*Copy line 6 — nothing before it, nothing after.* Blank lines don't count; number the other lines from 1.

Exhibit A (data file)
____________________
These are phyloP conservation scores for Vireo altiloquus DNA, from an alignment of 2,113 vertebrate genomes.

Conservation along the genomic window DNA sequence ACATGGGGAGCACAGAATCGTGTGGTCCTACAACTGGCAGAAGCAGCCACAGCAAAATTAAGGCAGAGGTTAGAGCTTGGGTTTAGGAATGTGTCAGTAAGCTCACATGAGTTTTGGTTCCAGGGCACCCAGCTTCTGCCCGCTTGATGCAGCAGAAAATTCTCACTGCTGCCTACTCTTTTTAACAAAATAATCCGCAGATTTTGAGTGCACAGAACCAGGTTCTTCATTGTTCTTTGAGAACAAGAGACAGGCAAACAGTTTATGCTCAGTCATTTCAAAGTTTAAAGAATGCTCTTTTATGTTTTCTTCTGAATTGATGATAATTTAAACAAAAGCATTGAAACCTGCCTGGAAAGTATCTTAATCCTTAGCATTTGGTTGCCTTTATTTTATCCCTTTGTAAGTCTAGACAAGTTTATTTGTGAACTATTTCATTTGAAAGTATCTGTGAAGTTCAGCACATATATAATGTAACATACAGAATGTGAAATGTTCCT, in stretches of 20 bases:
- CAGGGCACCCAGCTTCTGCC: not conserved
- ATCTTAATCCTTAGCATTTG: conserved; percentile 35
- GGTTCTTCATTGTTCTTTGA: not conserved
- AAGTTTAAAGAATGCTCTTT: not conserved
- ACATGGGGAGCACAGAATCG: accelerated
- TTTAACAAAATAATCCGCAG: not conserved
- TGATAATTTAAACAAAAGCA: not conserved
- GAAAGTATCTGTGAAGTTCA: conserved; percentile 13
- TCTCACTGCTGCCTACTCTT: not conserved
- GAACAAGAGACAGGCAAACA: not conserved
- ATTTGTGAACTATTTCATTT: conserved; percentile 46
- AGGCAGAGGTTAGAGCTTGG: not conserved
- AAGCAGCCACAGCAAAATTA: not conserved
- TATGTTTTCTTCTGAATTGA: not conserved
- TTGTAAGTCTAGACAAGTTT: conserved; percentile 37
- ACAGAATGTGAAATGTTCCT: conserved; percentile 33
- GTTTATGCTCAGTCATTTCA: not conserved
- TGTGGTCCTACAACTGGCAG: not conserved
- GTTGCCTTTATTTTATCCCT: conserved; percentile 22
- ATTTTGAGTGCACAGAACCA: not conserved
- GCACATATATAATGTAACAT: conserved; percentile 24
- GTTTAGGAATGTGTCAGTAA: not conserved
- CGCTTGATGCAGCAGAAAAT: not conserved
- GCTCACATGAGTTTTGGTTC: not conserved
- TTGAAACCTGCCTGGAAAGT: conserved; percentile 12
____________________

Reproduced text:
- AAGTTTAAAGAATGCTCTTT: not conserved